If one-night stays are the most popular in your area, then maximise that - push the price as high as you can and block a day off before and after.

There is no easy answer. Being a host in a shared space is not an easy carefree option for making money.

I am currently enjoying three nights without any guests. After that, it’s full on until September when I close down for two weeks. Oh god… :cold_sweat:
Exercise and wine helps…

4 Likes

We have a professional deep clean the whole house every two weeks. It means I can focus my cleaning on the bathroom and kitchen, which helps my crispiness.

Also, I really love smartbnb. What I found was, even though I didn’t mind messaging guests promptly (and I still contact most guests personally because they have questions), it reduced how much brain/ patience I was using for that, so I had more brain/patience for the cleaning and space sharing. Also, i’m sure their pings to my listing made a difference with the algorithm so I showed up higher in area listings.

It is $18/month for me, and my income doubled. (From just over $6k in 2017 to $13k in 2018) It was easier to be pleasant with guests when I was making so much more money! :slight_smile:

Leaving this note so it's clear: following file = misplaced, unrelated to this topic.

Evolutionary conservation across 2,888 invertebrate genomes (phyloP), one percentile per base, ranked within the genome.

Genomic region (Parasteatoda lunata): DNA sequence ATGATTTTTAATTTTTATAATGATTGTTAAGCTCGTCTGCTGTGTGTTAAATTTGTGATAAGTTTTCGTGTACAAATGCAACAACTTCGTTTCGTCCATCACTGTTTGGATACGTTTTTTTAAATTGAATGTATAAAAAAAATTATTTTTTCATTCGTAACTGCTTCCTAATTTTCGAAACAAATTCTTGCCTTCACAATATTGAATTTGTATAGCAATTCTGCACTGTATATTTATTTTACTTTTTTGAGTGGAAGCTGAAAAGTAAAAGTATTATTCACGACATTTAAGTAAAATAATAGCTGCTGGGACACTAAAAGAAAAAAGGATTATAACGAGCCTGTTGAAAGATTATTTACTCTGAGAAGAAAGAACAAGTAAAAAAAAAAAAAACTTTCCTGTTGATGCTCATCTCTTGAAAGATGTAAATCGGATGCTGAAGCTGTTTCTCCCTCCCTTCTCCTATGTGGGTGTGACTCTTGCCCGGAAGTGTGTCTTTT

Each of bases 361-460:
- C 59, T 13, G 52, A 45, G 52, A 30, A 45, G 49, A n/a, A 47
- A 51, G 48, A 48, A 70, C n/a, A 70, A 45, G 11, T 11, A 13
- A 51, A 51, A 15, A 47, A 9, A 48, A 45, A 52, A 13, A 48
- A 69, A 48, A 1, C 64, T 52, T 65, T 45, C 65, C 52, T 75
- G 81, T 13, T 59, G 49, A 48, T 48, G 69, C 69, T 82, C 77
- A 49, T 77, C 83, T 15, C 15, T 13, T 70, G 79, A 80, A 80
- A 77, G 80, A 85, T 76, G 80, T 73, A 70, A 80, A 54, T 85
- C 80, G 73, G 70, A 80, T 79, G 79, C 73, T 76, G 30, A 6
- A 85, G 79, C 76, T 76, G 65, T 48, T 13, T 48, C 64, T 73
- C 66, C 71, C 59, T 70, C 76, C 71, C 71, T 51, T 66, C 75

4 Likes

Cleaners are a deductible expense, your labor is not.

2 Likes

I got a blend of long term and short term long termers. One is a wisecracking disabled woman who loves people. So there is an in house co host. She doesn’t clean much, but it’s refreshing. The rest are long stays. Less turns, less cleaning.

I engineer working people, who are less likely to sit around all day expecting entertainment. I have smart tv’s in every room. The ones that need the most intervention are new Canadians, but it’s a Labour of love.

1 Like